Table of Contents

The Political Economy of International Law

The Political Economy of International Law

A European Perspective

Edited by Alberta Fabbricotti

Set in the context of growing interdisciplinarity in legal research, The Political Economy of International Law: A European Perspective provides a much-needed systematic and coherent review of the interactions between Political Economy and International Law. The book reflects the need felt by international lawyers to open their traditional frontiers to insights from other disciplines - and political economy in particular. The methodological approach of the book is to take the traditional list of topics for a general treatise of international law, and to systematically incorporate insights from political economy to each.

Chapter 12: Political Economy and the Responsibility of States: The Problem of Many Hands in International Law

André Nollkaemper

Subjects: economics and finance, political economy, law - academic, european law, public international law, politics and public policy, european politics and policy, international relations, political economy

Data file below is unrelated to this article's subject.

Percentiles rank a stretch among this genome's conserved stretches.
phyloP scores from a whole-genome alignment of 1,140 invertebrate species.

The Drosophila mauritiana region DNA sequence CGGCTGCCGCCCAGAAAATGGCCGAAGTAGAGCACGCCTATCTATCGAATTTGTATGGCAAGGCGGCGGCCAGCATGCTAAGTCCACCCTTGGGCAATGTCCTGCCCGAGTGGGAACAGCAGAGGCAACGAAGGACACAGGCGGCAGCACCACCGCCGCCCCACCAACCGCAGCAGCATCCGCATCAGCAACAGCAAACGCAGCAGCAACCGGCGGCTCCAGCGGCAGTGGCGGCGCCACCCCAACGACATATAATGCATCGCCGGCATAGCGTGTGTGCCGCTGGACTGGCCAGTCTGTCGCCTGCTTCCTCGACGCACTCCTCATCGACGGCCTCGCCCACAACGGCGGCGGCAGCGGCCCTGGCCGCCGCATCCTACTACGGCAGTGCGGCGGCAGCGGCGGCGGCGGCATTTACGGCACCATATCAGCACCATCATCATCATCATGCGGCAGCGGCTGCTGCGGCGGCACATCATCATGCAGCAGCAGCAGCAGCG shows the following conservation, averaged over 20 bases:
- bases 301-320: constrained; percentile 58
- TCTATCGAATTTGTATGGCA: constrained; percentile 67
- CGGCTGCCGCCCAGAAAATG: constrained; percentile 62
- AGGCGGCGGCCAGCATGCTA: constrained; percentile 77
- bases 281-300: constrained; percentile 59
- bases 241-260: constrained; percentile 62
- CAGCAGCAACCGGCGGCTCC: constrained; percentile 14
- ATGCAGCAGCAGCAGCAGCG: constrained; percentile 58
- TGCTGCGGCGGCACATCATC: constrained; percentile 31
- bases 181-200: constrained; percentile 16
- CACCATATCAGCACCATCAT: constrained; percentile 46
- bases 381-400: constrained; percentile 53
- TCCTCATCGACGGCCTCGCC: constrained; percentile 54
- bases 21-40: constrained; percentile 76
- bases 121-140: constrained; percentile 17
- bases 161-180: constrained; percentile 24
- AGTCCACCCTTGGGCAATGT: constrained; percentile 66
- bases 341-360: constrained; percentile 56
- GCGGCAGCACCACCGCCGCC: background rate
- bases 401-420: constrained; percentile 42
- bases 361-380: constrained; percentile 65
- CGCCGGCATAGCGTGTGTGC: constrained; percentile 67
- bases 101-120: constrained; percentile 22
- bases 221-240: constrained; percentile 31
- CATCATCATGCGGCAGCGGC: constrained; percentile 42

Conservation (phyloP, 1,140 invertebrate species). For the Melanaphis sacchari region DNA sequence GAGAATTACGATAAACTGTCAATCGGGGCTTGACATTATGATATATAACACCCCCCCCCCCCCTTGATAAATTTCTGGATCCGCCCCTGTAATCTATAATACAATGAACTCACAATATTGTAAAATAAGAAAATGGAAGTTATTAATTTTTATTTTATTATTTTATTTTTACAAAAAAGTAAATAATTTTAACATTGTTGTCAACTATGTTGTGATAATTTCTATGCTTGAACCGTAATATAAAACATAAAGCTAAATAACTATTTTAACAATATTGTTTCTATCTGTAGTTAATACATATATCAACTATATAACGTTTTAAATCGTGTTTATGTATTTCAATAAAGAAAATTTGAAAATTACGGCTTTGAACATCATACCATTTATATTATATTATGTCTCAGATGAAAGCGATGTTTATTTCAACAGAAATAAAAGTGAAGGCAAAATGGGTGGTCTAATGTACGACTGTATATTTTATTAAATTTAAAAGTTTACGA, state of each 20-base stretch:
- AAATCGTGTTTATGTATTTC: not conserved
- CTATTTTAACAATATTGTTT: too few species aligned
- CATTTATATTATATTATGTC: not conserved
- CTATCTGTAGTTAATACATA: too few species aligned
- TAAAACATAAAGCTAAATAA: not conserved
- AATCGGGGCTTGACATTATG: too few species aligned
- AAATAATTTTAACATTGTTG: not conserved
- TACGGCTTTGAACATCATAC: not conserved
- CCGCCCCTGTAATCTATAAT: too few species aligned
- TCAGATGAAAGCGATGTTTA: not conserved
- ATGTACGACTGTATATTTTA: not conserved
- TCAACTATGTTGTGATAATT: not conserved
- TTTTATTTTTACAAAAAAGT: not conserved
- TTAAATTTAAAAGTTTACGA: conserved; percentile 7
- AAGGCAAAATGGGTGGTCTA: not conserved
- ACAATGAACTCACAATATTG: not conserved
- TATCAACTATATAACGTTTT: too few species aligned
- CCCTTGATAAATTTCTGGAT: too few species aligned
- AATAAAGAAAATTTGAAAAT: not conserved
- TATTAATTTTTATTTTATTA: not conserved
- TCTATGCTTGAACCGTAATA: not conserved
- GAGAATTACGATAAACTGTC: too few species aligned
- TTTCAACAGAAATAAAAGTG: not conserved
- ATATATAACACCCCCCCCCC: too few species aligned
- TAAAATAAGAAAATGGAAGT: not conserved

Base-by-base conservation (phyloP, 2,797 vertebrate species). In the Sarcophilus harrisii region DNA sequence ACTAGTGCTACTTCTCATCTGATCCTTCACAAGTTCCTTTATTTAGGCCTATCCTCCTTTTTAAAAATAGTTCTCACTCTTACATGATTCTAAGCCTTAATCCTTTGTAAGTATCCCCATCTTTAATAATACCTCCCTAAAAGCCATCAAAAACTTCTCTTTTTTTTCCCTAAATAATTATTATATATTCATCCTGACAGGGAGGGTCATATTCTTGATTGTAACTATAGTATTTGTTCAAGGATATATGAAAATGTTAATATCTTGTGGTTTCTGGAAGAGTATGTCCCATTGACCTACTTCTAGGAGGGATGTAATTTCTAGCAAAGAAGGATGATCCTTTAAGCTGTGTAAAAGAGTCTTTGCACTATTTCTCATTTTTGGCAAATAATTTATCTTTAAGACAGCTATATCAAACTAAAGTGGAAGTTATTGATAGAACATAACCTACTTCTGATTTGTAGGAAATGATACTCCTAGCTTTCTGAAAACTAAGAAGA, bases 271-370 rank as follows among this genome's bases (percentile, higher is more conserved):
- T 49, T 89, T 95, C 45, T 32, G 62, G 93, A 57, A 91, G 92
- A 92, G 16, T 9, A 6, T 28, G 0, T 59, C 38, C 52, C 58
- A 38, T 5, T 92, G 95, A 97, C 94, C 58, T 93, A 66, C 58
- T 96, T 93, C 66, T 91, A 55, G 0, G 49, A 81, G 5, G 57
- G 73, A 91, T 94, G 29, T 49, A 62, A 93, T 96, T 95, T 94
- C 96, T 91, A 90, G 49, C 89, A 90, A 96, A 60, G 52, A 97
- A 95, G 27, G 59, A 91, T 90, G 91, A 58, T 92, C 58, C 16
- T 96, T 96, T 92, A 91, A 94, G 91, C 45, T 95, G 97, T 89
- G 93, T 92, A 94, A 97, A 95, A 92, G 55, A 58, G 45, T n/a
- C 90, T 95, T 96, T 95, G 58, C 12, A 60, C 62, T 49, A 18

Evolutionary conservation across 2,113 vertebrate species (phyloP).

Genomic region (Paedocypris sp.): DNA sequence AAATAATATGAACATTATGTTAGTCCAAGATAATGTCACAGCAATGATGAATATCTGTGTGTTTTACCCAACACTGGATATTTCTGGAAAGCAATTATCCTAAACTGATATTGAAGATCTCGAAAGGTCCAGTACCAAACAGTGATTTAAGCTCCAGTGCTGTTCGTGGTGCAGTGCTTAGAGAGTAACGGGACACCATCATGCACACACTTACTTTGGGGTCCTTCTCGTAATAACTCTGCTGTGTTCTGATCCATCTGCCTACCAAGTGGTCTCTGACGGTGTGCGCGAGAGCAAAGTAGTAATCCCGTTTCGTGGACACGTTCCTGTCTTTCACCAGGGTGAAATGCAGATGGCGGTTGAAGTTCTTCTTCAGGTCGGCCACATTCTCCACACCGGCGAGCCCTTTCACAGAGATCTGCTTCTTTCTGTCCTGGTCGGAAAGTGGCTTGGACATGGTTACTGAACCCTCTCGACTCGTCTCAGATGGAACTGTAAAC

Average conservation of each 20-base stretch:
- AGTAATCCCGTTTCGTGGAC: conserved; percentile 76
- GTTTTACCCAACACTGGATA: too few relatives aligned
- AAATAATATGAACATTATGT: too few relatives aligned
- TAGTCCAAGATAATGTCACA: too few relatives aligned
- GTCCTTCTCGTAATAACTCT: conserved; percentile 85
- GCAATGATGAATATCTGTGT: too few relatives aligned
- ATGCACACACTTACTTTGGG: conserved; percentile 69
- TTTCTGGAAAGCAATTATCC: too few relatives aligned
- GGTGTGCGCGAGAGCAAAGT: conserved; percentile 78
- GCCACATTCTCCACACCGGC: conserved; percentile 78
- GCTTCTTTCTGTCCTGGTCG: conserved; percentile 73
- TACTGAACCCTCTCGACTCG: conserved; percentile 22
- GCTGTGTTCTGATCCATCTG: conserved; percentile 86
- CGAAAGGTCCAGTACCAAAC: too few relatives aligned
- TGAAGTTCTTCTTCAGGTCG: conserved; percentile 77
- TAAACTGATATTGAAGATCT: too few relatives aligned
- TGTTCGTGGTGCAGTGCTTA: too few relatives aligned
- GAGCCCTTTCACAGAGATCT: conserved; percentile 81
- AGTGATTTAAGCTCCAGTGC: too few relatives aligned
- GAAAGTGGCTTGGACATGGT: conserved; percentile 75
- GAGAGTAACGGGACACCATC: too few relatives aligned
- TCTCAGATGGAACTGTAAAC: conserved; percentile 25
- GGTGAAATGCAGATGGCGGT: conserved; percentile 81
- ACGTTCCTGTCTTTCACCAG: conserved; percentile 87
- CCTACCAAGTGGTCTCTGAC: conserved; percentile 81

Extract

This Chapter examines the phenomenon of diffusion of responsibility from a Political Economy (PE) perspective. It is argued that concerted actions that lead to harmful outcomes may trigger a diffusion of responsibility between States, International Organizations (IOs) and other actors involved in the concerted action. Such diffusion may bring both costs and benefits for relevant actors. The Chapter construes diffusion as a political process, of which International Law (IL) is an integral part, and exposes the costs and benefits involved. Up front, we have to define what we mean with the concept ‘diffusion’. In sociology, diffusion refers to the spread of ideas, policies and practices. This concept can also be applied to legal phenomena. For instance, we can say that the notion of the ‘rule of law’ is diffused across levels of governance. A notion that originally was connected to national legal orders, spreads to international institutions and more generally the international legal order. Likewise, we can say that responsibility is diffused, if, rather than resting on one person, it is spread over a multitude of persons. Diffusion of responsibility occurs in particular in the context of concerted action. It is clear that diffusion also may occur in situations where multiple actors do not act in concert, yet where parallel actions cause a single harmful outcome. However, it is submitted that in situations of concerted action, diffusion of responsibility is especially likely to occur and, where it does, it has particular manifestations that differ from non-concerted action.

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